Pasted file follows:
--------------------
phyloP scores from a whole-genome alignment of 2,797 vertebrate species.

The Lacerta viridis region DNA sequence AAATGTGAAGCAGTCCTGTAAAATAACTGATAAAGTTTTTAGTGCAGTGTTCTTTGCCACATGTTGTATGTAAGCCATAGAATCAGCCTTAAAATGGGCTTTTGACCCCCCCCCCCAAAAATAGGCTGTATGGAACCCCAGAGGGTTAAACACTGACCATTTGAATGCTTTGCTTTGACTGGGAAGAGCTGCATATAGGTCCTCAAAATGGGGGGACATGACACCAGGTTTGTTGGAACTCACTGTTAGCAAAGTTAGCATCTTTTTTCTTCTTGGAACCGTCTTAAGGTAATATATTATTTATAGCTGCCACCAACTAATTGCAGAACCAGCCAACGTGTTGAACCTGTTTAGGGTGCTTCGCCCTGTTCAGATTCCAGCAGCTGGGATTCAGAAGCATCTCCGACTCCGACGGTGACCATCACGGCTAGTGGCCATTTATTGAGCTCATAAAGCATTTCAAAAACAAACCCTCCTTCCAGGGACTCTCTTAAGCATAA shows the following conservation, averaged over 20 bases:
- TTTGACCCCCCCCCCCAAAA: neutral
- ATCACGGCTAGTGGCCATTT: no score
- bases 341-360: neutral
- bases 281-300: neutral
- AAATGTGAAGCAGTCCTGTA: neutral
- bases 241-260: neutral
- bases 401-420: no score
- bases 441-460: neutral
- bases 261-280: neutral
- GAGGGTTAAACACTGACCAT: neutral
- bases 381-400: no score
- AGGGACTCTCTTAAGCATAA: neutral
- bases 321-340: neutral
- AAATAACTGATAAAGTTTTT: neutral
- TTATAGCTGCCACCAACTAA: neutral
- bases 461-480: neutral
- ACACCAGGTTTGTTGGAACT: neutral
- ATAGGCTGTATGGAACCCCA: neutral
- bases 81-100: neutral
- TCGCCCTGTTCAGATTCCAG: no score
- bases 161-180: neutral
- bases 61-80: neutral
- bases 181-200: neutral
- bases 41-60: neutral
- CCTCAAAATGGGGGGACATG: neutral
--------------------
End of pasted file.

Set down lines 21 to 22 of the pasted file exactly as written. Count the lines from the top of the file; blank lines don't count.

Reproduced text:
- bases 81-100: neutral
- TCGCCCTGTTCAGATTCCAG: no score